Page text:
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Clever Raccoon Breaks Into Bank to Shelter From the Storm

By Ewa Kern-Jedrychowska | March 15, 2017 2:23pm
 The raccoon inside of Chase bank in Forest Hills Monday night.
The raccoon inside of Chase bank in Forest Hills Monday night.
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Courtesy of Marc Elkaim

QUEENS — This prowler didn't even need to buy a mask for his bank break-in.

A clever raccoon looking for a shelter broke into a Chase bank in Forest Hills Monday night in advance of the snowstorm — clambering up to the window and sitting on a bank chair to make himself at home, witnesses said.

Marc Elkaim, 50, who lives nearby, spotted the critter inside the then-closed branch at 118-30 Queens Blvd. around 8:30 p.m. Monday on his way home from work.

“I thought, 'I’ve seen everything',” he joked.

“It started coming to the window, it climbed on the chair, then on the branch representative's desk and the partition," Elkaim said. "It was so strange.”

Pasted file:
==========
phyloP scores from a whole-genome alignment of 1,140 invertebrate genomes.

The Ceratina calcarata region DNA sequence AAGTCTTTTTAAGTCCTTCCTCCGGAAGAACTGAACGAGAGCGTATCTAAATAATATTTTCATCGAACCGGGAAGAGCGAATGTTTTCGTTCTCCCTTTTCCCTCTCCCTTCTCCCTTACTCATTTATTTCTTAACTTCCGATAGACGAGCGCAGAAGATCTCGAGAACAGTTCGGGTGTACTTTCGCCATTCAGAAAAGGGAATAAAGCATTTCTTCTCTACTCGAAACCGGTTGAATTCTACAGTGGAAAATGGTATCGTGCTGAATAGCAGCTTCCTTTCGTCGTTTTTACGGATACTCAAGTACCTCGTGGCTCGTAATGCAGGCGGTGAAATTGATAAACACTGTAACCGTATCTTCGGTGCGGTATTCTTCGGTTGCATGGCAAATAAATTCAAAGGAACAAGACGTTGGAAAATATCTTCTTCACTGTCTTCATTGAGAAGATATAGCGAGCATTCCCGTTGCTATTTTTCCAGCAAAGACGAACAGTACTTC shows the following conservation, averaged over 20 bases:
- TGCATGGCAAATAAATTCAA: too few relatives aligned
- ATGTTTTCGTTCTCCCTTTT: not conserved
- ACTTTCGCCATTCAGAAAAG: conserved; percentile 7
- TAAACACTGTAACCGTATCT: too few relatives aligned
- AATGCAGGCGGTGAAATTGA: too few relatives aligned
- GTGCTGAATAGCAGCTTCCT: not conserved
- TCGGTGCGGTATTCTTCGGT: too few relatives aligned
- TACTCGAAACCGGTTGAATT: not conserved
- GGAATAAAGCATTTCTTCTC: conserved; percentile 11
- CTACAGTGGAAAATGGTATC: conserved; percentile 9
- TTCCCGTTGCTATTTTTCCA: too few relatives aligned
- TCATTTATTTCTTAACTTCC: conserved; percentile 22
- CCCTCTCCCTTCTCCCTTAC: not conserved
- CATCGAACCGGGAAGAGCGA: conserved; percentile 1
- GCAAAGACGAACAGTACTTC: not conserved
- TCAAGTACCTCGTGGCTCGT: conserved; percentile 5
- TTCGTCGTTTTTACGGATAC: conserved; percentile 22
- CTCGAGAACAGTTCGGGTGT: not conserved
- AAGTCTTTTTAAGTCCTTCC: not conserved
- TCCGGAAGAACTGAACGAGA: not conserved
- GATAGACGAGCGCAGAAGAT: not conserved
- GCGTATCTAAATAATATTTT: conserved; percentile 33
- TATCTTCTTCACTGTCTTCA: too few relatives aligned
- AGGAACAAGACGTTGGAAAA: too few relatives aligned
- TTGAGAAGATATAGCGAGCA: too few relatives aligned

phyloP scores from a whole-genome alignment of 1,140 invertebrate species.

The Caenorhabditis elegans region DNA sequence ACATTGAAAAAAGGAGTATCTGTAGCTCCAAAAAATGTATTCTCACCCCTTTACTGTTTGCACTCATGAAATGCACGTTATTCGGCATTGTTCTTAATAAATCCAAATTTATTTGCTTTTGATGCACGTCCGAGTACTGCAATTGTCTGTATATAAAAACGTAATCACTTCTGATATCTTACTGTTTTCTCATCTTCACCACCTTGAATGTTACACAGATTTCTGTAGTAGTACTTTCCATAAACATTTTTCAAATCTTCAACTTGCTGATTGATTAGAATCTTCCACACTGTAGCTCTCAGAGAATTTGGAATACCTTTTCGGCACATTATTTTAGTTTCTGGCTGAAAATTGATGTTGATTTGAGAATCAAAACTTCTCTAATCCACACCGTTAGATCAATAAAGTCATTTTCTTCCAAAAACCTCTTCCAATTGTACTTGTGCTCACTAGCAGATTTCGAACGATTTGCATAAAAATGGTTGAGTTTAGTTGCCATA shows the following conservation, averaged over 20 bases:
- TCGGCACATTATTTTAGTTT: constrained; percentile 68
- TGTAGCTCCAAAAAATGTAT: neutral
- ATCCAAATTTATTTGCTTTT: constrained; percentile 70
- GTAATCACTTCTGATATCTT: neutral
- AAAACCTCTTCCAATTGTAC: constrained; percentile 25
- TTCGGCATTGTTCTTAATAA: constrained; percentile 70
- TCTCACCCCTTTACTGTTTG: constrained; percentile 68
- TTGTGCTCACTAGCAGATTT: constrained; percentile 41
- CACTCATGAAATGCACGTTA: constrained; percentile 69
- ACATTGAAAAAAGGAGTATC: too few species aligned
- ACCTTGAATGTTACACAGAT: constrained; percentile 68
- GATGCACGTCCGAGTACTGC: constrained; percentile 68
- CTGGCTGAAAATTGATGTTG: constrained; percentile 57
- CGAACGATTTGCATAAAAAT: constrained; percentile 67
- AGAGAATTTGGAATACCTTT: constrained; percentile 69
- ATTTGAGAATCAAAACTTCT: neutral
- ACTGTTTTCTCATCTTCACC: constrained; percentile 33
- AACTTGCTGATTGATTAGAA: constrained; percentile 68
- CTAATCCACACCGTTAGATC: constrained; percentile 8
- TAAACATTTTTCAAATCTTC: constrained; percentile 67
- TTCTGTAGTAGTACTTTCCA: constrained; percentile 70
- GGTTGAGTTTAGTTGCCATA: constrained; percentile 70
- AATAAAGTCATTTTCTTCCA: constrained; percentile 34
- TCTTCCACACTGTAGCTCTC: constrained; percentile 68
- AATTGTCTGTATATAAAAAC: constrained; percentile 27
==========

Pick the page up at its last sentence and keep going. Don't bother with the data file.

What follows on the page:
Elkaim, who snapped several photos of the animal, tried to reach the bank, before calling 311 which transferred him to 911, he said.

“There is a big park four blocks away,” Elkaim said referring to Forest Park. “I assume they [raccoons] are just looking for food elsewhere.”

The raccoon spent most of the Nor'easter inside of the bank, which was closed Tuesday, until experts from Wildlife Removal Service came to the location around 3 p.m., and captured the animal.

Steve Nelson, a state trapper with the company who came to the bank Tuesday said that the raccoon got into the bank through an opening in the roof.

"It might have gotten through the vent," he said. 

The critter was later “transported into a designated area where we were allowed to let it go,” Nelson said.

He declined to say where specifically the animal was released but noted it was private property about four miles away from the bank location that belongs to “people who are animal lovers.”

Erich Timmerman, a Chase spokesman, joked that while the bank has "a strict “no mask” policy within our branches, we made an exception here because the raccoon was just seeking a little shelter from the snowstorm and was also unable to remove his mask.” 

The story was first reported by the New York Post.